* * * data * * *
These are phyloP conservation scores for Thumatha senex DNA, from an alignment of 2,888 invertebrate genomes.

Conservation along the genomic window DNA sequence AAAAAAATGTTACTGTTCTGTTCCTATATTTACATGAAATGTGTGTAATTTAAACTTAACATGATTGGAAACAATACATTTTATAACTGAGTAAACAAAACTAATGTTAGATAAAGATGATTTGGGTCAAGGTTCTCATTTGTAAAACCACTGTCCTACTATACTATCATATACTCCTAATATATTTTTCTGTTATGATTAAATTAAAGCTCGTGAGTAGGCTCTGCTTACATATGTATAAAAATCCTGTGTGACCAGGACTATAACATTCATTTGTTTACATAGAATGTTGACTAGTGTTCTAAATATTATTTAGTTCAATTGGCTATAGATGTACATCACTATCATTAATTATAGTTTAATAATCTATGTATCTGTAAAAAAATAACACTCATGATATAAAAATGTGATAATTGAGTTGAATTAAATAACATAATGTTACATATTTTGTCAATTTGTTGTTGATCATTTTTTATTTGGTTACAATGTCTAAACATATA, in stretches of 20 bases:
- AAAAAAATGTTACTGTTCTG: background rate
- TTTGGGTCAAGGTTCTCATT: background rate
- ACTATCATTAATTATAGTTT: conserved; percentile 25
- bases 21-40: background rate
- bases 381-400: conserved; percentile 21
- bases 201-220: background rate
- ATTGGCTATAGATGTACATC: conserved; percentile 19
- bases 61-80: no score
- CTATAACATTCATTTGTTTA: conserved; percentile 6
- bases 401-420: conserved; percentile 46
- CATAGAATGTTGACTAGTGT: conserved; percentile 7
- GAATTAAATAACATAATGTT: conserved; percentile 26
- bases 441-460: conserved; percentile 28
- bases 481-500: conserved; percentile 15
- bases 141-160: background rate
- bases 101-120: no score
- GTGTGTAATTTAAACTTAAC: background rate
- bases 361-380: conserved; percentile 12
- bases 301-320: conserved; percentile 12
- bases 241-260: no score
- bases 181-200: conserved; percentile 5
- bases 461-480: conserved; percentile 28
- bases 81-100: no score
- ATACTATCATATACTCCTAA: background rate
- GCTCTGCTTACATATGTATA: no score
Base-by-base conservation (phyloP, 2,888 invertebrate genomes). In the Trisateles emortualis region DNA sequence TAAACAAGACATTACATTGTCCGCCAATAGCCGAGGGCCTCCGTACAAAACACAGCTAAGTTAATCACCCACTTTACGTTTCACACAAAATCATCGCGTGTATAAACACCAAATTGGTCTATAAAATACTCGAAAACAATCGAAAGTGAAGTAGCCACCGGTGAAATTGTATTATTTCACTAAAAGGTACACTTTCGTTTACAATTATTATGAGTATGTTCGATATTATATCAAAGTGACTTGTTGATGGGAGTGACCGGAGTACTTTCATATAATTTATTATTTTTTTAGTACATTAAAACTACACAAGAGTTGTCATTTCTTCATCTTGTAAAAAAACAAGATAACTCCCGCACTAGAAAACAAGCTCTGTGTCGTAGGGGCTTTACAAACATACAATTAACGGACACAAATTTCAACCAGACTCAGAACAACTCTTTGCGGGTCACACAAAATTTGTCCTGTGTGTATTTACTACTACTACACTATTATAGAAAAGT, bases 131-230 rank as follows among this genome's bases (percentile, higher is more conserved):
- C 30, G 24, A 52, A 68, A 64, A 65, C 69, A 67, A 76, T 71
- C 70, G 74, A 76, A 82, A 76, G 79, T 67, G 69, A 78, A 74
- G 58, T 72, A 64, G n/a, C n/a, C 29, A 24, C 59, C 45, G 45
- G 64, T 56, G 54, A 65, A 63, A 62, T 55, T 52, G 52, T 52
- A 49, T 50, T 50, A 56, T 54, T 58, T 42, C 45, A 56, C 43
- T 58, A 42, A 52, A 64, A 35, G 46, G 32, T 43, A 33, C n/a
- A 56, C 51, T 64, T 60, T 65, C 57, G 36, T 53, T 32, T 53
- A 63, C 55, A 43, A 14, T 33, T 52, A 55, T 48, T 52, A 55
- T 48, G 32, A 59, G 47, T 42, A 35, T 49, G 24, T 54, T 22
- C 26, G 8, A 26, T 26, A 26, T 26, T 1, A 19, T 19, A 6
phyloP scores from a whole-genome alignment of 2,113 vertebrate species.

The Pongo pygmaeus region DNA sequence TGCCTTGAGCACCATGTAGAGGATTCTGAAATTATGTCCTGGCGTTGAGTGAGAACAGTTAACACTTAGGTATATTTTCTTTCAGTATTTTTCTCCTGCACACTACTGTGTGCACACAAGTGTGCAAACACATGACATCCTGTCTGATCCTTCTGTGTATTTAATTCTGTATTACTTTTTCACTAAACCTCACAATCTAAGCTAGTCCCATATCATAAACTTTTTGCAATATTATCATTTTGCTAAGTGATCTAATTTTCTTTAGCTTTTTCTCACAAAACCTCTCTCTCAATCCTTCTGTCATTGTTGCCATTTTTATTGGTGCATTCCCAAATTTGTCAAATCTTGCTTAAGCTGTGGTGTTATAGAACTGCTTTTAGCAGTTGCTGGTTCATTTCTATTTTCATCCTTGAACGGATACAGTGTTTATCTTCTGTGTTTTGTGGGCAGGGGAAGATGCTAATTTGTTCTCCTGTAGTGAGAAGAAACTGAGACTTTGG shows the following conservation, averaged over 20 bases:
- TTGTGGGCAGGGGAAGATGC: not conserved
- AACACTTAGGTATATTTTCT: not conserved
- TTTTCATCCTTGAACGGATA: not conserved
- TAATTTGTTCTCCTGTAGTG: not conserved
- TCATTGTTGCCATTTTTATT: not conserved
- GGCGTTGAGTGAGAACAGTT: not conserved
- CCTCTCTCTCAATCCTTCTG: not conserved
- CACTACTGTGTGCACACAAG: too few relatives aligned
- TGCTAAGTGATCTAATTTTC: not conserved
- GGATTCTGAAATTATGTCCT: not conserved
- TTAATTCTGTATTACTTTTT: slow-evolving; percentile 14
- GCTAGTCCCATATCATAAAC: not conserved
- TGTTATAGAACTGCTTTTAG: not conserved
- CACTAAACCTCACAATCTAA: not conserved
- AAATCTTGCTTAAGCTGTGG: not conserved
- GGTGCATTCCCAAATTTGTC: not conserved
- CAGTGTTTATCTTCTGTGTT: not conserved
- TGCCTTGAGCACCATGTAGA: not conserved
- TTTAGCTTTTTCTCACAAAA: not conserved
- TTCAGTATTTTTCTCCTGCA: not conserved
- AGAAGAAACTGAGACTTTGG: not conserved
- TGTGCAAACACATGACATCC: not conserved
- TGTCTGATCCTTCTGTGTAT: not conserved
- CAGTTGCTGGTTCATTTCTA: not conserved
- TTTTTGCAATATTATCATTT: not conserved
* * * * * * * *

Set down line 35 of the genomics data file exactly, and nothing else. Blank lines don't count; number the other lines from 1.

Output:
- A 56, C 51, T 64, T 60, T 65, C 57, G 36, T 53, T 32, T 53